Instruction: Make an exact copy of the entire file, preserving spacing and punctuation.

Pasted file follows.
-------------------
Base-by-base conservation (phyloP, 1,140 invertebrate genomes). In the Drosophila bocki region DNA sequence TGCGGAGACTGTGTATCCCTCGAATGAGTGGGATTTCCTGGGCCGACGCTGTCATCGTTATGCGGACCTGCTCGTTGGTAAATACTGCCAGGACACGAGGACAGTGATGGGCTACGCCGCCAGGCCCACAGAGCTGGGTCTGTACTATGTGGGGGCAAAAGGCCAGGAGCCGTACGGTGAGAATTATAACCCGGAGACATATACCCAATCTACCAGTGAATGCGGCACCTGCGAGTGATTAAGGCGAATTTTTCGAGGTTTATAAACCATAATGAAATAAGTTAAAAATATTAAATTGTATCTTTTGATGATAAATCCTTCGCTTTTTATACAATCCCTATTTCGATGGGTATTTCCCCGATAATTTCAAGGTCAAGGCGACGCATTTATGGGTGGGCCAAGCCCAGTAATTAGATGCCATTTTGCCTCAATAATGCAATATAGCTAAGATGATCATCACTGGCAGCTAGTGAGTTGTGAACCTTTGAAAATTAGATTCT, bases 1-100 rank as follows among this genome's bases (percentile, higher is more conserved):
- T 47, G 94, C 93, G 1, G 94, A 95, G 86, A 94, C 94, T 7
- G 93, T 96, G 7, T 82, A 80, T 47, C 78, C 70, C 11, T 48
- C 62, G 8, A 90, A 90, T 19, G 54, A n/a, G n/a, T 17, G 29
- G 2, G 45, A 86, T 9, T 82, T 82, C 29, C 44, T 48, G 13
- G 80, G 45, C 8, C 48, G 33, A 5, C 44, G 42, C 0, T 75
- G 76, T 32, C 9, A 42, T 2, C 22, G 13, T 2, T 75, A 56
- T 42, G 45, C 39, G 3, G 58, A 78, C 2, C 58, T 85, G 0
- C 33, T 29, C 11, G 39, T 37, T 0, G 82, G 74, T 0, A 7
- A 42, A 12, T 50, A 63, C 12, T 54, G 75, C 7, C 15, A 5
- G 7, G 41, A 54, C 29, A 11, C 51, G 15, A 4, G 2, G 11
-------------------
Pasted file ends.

Base-by-base conservation (phyloP, 1,140 invertebrate genomes). In the Drosophila bocki region DNA sequence TGCGGAGACTGTGTATCCCTCGAATGAGTGGGATTTCCTGGGCCGACGCTGTCATCGTTATGCGGACCTGCTCGTTGGTAAATACTGCCAGGACACGAGGACAGTGATGGGCTACGCCGCCAGGCCCACAGAGCTGGGTCTGTACTATGTGGGGGCAAAAGGCCAGGAGCCGTACGGTGAGAATTATAACCCGGAGACATATACCCAATCTACCAGTGAATGCGGCACCTGCGAGTGATTAAGGCGAATTTTTCGAGGTTTATAAACCATAATGAAATAAGTTAAAAATATTAAATTGTATCTTTTGATGATAAATCCTTCGCTTTTTATACAATCCCTATTTCGATGGGTATTTCCCCGATAATTTCAAGGTCAAGGCGACGCATTTATGGGTGGGCCAAGCCCAGTAATTAGATGCCATTTTGCCTCAATAATGCAATATAGCTAAGATGATCATCACTGGCAGCTAGTGAGTTGTGAACCTTTGAAAATTAGATTCT, bases 1-100 rank as follows among this genome's bases (percentile, higher is more conserved):
- T 47, G 94, C 93, G 1, G 94, A 95, G 86, A 94, C 94, T 7
- G 93, T 96, G 7, T 82, A 80, T 47, C 78, C 70, C 11, T 48
- C 62, G 8, A 90, A 90, T 19, G 54, A n/a, G n/a, T 17, G 29
- G 2, G 45, A 86, T 9, T 82, T 82, C 29, C 44, T 48, G 13
- G 80, G 45, C 8, C 48, G 33, A 5, C 44, G 42, C 0, T 75
- G 76, T 32, C 9, A 42, T 2, C 22, G 13, T 2, T 75, A 56
- T 42, G 45, C 39, G 3, G 58, A 78, C 2, C 58, T 85, G 0
- C 33, T 29, C 11, G 39, T 37, T 0, G 82, G 74, T 0, A 7
- A 42, A 12, T 50, A 63, C 12, T 54, G 75, C 7, C 15, A 5
- G 7, G 41, A 54, C 29, A 11, C 51, G 15, A 4, G 2, G 11